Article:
Follow the instructions, enter my-first-app when asked for app name. First time build takes about two minutes. After build is completed, visit my-first-app.something.mydomain.com where something.mydomain.com is your root domain. CONGRATS! Your app is live!!

You can visit Captain in the browser and set custom parameters for your app such as environment variables, and do much more!

For more details regarding deployment, please see CLI docs. For details on captain-definition file, see Captain Definition File section below.

Do Much More:

Enable HTTPS on Captain:

One of the benefits of Captain, is the ONE CLICK HTTPS activation. Simply click on Enable HTTPs on your dashboard and after a couple of seconds your HTTPS is enabled. Note that once HTTPS is enabled, you cannot change your root domain, i.e. something.mydomain.com, of course it's always possible to re-install Captain and change it. After enabling HTTPS, you can optionally, although very recommended, enforce HTTPS for all requests, i.e. denying plain insecure HTTP connections and redirect them to HTTPS. Make sure you manually check HTTPS before doing this. Simply go to https://captain.something.mydomain.com and if it works, you can safely force HTTPS.

Enable HTTPS for Apps:

You have full control over enabling HTTPS on your own apps. Once Captain root HTTPS is enabled, you can enable HTTPS for individual apps. To do so, simply go to Captain web, select Apps from the left side menu, scroll to your desired app, and click on Enable HTTPS. That's it!

Connect Custom Domains to Apps:

Let's say, your pizza.something.yourdomain.com is very popular and you want to take the next step and make it available on www.pizza.com. First you buy the domain! Next, similar to Captain setup, you go to your DNS settings and point www host to your Captain IP address. Alternatively, you can point * to Captain IP address. After doing this, go to Apps section, and enter www.pizza.com as custom domain and click on connect! Done!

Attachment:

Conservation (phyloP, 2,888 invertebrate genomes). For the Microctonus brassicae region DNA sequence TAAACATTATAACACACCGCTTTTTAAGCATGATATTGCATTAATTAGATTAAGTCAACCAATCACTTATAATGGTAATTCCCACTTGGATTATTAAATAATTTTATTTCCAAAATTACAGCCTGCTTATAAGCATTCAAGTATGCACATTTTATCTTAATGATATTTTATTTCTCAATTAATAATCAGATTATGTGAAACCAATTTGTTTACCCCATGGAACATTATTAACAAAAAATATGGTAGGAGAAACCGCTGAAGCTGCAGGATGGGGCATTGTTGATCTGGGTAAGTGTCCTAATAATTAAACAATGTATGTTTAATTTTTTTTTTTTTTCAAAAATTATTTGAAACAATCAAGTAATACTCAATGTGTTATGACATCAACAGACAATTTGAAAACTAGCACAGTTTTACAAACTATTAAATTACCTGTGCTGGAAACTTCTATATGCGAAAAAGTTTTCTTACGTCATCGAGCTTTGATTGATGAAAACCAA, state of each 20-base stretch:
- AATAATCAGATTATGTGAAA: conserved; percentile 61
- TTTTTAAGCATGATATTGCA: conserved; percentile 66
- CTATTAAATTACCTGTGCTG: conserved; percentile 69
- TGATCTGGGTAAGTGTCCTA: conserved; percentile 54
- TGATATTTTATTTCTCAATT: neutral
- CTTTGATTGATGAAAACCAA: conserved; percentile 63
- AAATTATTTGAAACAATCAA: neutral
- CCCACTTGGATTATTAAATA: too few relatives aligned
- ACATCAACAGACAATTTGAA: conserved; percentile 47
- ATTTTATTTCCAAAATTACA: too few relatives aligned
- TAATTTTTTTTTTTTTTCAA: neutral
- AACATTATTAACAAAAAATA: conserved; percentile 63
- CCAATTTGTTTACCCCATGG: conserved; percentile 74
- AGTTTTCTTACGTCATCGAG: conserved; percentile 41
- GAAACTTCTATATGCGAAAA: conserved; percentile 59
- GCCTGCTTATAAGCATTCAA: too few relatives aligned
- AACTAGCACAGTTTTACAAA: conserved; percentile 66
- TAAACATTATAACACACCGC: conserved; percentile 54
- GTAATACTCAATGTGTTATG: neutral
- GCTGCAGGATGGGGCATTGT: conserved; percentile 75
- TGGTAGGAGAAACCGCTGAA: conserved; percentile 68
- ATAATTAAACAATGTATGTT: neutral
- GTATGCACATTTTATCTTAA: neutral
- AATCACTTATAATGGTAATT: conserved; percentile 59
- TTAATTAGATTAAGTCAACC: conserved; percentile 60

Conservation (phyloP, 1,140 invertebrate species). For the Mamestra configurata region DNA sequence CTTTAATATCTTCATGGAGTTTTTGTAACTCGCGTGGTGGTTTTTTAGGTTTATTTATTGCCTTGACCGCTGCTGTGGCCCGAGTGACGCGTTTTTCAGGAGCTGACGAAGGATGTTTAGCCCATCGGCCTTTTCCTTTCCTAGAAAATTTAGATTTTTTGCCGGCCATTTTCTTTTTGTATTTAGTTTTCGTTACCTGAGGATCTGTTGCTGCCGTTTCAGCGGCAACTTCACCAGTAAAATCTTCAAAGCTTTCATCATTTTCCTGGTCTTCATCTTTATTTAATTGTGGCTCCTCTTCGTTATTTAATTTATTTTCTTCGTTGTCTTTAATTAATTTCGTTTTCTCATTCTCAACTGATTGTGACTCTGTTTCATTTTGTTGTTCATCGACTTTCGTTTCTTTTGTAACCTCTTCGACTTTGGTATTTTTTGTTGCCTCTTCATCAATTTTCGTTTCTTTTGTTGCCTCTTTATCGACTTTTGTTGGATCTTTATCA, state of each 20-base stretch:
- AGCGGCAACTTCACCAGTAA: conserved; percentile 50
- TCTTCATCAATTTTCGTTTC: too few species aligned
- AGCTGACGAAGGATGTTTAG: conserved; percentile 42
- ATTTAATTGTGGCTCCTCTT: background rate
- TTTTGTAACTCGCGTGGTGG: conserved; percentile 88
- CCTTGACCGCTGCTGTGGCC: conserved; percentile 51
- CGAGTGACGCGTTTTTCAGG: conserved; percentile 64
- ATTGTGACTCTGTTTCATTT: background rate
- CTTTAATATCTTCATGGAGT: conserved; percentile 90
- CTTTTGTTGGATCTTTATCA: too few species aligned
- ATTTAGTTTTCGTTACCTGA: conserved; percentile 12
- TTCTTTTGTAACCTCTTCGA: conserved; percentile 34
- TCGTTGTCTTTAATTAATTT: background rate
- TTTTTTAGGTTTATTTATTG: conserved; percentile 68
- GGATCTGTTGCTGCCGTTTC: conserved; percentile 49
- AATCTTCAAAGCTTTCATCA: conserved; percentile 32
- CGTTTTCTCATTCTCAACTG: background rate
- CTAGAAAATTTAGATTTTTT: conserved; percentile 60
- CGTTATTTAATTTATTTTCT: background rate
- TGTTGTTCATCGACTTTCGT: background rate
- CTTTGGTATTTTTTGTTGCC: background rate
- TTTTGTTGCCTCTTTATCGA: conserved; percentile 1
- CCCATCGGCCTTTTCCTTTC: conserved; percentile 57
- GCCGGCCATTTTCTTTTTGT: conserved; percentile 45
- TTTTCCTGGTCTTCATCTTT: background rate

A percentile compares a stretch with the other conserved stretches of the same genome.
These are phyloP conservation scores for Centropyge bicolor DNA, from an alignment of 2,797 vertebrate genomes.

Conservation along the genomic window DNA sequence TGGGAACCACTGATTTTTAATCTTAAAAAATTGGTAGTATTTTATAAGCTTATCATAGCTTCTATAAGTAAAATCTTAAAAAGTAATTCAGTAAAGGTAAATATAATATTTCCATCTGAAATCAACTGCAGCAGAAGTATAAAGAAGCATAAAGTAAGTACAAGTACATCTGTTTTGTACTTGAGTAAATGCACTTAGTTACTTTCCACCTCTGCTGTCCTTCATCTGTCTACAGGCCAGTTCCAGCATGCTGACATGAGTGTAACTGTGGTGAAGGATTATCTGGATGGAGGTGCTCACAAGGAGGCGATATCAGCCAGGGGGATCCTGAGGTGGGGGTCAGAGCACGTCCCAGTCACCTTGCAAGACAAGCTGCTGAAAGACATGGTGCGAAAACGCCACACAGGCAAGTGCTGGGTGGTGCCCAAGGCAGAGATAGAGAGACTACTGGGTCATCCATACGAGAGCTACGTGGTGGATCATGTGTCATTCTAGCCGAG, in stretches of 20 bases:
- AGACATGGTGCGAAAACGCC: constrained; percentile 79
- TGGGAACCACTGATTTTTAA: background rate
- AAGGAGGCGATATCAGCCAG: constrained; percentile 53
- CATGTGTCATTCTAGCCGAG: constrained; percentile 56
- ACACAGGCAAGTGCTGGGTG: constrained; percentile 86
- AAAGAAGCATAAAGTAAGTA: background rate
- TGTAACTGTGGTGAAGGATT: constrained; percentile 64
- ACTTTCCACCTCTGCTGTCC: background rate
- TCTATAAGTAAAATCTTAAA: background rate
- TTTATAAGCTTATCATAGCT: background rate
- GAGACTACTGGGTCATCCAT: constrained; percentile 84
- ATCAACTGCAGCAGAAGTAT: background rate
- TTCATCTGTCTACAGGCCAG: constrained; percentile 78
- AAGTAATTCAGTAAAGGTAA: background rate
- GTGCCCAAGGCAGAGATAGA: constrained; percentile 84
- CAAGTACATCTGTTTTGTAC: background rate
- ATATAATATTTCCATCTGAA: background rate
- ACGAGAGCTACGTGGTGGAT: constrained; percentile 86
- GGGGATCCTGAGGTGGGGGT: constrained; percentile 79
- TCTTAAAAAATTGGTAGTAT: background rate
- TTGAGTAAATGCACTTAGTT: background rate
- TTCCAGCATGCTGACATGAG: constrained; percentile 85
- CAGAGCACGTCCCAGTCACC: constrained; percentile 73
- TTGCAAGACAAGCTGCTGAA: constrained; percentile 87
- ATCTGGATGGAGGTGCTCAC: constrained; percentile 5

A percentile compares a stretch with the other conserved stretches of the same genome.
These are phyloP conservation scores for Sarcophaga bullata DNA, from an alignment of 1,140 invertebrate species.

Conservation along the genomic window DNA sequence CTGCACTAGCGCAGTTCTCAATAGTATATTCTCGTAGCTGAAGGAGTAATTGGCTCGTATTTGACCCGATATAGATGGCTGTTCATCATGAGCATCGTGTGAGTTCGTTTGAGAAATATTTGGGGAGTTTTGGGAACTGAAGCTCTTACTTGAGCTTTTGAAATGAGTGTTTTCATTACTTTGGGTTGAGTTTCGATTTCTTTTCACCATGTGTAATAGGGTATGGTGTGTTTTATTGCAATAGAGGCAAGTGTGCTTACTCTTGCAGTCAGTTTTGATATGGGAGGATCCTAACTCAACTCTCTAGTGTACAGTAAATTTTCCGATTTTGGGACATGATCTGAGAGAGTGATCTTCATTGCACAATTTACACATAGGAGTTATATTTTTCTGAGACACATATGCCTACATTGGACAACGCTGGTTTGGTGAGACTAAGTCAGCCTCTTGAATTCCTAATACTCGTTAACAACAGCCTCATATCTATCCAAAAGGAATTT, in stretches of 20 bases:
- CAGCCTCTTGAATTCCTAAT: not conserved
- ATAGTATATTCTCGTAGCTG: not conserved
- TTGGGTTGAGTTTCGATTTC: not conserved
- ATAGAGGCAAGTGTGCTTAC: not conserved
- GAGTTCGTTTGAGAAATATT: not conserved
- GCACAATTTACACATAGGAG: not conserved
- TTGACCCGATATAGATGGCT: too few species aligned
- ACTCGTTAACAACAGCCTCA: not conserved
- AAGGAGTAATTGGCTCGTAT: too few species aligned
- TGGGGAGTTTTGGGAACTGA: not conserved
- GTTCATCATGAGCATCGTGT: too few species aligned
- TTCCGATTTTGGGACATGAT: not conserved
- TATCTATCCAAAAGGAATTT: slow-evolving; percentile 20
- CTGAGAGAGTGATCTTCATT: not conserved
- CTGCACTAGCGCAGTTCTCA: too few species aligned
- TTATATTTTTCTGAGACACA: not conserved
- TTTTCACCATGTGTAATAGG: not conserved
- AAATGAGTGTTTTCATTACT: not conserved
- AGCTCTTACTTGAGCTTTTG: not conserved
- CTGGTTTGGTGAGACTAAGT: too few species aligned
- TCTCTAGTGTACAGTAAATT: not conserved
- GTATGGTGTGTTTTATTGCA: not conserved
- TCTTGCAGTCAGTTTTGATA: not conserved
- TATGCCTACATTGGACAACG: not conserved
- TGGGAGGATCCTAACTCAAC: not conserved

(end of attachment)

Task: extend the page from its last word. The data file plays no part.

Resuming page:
Captain Definition File

One of the key components of CaptainDuckDuck is the captain-definition file that sits at the root of your project. In case of NodeJS app, it sits next package.json, or next to index.php in case of PHP, or requirements.txt for Python app. It's a simple JSON like below:

 {
  "schemaVersion" :1 ,
  "templateId" :"node/8.7.0"
 }

schemaVersion is always 1. And templateId is the piece which defines the what sort of base you need in order to run your app. It is in LANGUAGE/VERSION format. LANGUAGE can be one of these: node, php, python. See supported versions below for the versions.

Note that although the current version of CaptainDuckDuck comes with 3 most popular web app languages: NodeJS, PHP and Python (Django). It gives you the advanced option of defining your own Dockerfile. For example, the two captain-definition files below generate the exact same result.

Simple version

 {
  "schemaVersion" :1 ,
  "templateId" :"node/8.7.0"
 }

Advanced Version

 {
  "schemaVersion" :1 ,
  "dockerfileLines" :[
                        "FROM node:8.7.0-alpine",
                        "RUN mkdir -p /usr/src/app",
                        "WORKDIR /usr/src/app",
                        "COPY ./src/package.json /usr/src/app/",